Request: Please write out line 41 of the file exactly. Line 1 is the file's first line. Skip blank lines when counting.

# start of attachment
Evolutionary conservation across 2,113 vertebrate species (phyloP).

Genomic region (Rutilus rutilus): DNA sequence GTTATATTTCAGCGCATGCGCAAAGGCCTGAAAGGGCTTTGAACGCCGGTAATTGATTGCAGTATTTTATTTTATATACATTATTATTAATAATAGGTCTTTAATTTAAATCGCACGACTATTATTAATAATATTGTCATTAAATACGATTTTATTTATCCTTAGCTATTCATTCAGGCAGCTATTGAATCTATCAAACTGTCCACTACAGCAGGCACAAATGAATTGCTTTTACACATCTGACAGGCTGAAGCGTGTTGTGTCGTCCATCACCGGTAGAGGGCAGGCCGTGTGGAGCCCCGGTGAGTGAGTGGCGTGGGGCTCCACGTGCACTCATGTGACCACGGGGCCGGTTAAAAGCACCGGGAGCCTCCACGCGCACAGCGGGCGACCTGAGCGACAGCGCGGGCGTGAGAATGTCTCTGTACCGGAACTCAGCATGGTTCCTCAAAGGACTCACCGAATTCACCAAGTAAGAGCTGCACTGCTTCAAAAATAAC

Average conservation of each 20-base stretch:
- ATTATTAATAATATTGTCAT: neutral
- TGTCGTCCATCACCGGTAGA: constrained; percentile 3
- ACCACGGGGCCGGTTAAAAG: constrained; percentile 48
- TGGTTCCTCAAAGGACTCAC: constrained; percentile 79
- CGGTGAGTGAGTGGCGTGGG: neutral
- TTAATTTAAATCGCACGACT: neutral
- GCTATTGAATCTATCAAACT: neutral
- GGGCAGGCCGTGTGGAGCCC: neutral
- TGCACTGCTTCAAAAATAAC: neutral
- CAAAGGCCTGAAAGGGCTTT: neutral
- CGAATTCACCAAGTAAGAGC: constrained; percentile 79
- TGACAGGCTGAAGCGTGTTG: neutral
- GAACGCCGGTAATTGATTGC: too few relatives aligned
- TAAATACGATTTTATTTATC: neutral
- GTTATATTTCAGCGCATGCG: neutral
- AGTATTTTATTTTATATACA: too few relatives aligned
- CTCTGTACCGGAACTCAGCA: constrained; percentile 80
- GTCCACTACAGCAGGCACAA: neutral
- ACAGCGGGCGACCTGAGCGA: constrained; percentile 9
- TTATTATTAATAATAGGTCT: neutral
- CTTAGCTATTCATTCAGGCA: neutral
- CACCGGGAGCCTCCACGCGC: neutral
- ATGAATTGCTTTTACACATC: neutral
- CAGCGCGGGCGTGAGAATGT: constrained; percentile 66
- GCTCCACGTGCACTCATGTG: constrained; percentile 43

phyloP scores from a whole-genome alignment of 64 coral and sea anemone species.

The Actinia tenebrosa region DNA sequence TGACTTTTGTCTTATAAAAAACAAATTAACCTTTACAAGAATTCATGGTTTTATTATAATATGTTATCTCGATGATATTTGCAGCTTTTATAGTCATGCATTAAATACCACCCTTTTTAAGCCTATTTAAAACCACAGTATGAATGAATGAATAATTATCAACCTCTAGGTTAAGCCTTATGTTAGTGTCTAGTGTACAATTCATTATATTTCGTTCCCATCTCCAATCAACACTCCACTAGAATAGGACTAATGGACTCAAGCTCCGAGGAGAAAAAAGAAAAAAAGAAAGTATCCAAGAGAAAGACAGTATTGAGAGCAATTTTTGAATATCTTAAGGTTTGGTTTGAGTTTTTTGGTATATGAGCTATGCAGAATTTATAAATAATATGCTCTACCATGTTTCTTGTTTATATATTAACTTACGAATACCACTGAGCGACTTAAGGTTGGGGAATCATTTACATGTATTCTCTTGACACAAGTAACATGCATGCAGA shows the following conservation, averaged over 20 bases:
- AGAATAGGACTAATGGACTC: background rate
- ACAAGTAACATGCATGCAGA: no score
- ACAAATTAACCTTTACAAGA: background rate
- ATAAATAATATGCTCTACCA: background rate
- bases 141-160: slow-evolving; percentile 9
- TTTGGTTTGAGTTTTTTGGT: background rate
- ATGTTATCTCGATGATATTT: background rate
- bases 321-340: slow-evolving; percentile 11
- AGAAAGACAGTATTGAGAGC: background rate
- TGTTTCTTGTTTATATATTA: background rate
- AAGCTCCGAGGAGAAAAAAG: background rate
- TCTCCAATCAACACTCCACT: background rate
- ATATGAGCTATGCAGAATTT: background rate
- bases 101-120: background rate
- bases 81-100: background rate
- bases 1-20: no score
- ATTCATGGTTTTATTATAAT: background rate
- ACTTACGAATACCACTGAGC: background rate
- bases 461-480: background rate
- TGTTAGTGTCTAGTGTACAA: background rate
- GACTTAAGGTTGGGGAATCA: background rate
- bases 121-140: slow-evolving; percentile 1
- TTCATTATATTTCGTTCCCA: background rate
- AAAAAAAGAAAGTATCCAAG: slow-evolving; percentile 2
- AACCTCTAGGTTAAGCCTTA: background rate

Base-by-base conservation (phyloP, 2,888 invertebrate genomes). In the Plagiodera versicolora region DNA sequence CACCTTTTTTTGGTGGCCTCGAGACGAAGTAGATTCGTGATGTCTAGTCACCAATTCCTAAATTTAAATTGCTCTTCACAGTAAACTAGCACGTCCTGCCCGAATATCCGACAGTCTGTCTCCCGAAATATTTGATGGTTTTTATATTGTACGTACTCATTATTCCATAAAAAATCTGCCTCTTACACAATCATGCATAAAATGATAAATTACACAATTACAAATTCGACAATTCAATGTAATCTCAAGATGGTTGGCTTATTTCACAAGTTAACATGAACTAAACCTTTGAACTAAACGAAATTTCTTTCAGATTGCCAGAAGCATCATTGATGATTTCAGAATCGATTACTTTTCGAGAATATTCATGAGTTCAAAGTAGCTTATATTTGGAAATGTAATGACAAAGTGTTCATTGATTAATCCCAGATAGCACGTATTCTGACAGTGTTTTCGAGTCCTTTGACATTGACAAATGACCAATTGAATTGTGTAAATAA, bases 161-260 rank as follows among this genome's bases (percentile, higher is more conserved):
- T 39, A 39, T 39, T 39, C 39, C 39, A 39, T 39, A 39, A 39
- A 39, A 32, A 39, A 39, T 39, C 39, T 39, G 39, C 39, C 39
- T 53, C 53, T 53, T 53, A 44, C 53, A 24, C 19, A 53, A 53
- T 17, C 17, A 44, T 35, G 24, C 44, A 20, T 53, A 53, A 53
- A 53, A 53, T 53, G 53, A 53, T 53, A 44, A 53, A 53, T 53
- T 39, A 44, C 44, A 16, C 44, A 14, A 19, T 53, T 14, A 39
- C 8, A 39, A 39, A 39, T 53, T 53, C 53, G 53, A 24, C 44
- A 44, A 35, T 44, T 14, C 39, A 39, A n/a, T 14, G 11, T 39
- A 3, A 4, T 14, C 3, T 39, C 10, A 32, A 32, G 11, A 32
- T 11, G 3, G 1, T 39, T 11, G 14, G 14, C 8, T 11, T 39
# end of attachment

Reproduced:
- AAGCTCCGAGGAGAAAAAAG: background rate